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The Revolutionaries Debate - Putney 1647
Written in 2012
Choruses from the Revolution
SAB Choir
8 minutes
Difficulty level: Moderate amateur
This set of choruses have been arranged from my chamber opera about the political revolution which followed the English Civil War. It was then that demands, revolutionary at the time, for one-person-one-vote and freedom of speech and belief, were first raised. The opera dealt with these demands, and their defeat as England descended into military dictatorship. The opera is based on text from original sources. The operatic characters, such as Cromwell and Charles I, sang words which the historical characters spoke. The people of the time read the Bible politically, and of course the King James version is written in the same style of seventeenth-century English as that spoken by the characters in the opera. Texts from the books of Isaiah and the Psalms were therefore used for the choruses, since they gave inspiration to the revolutionaries of the time. Many of these texts resonate in a contemporary context. Phrases such as 'bring down them that dwell on high', or 'nation shall not take up sword against nation' have a direct relevance to modern political issues. Equally, some of the texts express a sense of bleakness at environmental destruction. The texts used have been detached from their original religious meaning.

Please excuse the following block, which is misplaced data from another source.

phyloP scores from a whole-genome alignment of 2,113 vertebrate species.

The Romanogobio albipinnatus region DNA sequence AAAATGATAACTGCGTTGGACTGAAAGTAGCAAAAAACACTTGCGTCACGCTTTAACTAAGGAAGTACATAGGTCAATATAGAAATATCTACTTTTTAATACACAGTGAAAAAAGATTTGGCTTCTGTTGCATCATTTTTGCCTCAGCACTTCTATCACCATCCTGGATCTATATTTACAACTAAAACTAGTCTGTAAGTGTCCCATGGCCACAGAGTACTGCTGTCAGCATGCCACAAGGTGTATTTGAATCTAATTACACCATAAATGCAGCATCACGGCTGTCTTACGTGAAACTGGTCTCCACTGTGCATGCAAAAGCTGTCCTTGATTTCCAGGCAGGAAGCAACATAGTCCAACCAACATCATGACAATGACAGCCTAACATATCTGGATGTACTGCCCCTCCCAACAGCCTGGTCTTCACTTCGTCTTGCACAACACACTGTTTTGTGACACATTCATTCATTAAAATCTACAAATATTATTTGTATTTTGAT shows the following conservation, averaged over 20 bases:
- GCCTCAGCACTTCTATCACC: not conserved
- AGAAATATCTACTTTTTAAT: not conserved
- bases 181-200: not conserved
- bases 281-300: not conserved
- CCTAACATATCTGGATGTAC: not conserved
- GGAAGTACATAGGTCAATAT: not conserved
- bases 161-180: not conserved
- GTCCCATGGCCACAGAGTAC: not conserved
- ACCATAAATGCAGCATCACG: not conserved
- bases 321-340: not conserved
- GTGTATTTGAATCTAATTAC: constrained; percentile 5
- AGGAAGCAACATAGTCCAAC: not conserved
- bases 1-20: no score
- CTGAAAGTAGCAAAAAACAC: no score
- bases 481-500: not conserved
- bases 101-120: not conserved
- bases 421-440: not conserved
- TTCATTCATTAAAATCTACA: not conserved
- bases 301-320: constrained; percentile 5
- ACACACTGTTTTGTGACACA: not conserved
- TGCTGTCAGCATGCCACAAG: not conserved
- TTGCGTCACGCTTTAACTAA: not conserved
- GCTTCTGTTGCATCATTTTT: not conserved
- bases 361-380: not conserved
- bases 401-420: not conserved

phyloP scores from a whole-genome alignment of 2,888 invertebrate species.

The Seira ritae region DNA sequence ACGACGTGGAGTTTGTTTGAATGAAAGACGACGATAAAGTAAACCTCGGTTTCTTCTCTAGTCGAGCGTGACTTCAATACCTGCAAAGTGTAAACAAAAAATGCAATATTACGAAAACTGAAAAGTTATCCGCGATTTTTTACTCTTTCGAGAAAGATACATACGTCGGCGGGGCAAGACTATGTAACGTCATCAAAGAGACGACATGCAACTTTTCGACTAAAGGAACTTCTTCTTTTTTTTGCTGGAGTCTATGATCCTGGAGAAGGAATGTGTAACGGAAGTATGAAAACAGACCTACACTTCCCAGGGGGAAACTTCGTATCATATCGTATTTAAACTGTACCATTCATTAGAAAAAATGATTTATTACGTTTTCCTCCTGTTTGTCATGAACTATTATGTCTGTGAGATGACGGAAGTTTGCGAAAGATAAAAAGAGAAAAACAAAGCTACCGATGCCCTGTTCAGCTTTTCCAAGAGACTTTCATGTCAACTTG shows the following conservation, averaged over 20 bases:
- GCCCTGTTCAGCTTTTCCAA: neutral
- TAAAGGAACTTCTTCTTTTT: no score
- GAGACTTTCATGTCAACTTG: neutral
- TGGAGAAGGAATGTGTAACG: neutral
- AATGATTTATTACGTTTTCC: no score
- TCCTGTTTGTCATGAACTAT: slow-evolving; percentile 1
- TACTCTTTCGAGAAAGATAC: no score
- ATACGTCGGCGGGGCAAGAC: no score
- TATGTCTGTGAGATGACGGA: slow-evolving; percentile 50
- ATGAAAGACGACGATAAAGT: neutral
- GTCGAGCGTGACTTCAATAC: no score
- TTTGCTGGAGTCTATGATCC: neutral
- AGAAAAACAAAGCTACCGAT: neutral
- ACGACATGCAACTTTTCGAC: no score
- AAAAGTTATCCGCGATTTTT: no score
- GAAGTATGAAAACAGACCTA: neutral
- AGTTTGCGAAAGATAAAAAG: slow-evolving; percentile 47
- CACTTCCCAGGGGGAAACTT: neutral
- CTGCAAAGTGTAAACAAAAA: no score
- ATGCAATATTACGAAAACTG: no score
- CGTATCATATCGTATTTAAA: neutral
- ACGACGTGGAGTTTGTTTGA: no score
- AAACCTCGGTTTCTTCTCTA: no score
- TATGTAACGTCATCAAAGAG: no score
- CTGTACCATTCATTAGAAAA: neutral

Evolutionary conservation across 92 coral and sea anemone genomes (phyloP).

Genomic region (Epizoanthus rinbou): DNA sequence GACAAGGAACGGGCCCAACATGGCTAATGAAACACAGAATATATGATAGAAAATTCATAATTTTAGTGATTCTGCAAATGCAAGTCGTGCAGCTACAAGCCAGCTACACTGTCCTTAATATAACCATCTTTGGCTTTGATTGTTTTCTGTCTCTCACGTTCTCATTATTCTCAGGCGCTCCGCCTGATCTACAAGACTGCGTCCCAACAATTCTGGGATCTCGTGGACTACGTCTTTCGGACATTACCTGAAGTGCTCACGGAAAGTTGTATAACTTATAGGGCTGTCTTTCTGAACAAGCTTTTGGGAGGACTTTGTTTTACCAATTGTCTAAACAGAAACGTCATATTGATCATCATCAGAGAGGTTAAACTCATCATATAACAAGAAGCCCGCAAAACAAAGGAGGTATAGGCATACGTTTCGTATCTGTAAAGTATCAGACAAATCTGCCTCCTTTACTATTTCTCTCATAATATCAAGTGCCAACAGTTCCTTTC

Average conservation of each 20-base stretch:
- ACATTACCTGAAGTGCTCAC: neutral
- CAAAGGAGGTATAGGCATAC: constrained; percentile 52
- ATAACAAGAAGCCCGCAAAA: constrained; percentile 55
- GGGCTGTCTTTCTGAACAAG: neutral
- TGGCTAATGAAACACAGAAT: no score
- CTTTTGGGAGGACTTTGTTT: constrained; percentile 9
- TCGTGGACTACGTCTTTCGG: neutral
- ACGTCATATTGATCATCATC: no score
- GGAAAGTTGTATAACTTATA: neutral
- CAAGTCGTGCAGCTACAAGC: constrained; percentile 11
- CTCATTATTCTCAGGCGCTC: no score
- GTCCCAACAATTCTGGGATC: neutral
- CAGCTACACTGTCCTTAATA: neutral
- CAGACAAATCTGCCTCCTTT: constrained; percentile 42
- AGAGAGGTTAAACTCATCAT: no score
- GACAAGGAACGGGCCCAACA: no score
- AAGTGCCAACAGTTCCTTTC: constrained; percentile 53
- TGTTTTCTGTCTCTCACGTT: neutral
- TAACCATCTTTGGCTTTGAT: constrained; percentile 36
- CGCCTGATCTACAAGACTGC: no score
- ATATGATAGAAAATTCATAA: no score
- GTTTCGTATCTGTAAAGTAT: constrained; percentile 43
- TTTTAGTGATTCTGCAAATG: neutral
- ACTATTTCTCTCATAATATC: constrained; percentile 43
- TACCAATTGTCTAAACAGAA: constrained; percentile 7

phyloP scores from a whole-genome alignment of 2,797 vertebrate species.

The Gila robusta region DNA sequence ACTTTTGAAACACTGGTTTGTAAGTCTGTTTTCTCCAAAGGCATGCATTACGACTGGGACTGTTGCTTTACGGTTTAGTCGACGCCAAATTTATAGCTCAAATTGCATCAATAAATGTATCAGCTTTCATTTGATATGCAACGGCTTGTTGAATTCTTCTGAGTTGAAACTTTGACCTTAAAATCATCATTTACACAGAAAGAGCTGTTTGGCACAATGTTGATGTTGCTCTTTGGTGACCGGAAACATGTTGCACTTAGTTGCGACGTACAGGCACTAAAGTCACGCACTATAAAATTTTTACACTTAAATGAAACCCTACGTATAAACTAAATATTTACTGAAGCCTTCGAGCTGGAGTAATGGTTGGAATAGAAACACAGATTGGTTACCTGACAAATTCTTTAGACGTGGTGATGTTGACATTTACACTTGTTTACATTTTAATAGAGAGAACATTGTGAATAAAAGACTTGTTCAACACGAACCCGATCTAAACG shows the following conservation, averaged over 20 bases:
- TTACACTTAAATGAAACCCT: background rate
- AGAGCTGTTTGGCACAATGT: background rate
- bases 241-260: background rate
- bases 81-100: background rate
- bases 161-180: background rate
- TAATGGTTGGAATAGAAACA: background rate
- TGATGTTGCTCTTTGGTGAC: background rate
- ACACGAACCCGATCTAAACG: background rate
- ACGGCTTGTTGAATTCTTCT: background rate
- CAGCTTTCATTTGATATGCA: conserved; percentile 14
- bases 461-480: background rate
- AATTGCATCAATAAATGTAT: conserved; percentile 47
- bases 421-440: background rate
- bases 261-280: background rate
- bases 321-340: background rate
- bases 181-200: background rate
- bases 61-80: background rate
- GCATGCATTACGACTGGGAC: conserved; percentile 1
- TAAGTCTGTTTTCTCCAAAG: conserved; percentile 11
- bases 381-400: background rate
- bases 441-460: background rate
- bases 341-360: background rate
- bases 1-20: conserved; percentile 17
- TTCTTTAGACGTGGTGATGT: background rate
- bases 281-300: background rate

The titles of the numbers are:

1. The Earth is Defiled
2. Your land is desolate
3. How Long Shall the Wicked Triumph
4. They're Filthy
5. By the Rivers of Babylon/The Expectation of the Poor
6. The People that Walked in Darkness
7. Of Whom Shall I Be Afraid
8. Let the Heavens Rejoice/Bring Down Them that Dwell on High
The eight numbers have been have arranged so that they begin with devastation and desolation and move through demands towards a sense of triumph. They may be performed separately, or in smaller selections. The style is a combination of popular music styles some have similarities to numbers from Musicals, and some are sung with a swing. The style also draw on hymn tunes, which originated as popular music. This combination of references to popular music styles, yet complex and highly political content, was the basis of the style of the opera. The choruses are fairly easy to sing, with no extremities of range, and and for much of the time the three parts are in rhythmic unison. There is a piano part which adds considerable to the choruses, though they may be performed without it. They are intended to be suitable for performance in many contexts, from concerts halls to demonstration.
Click below to download the Score (and parts if needed) as PDF files.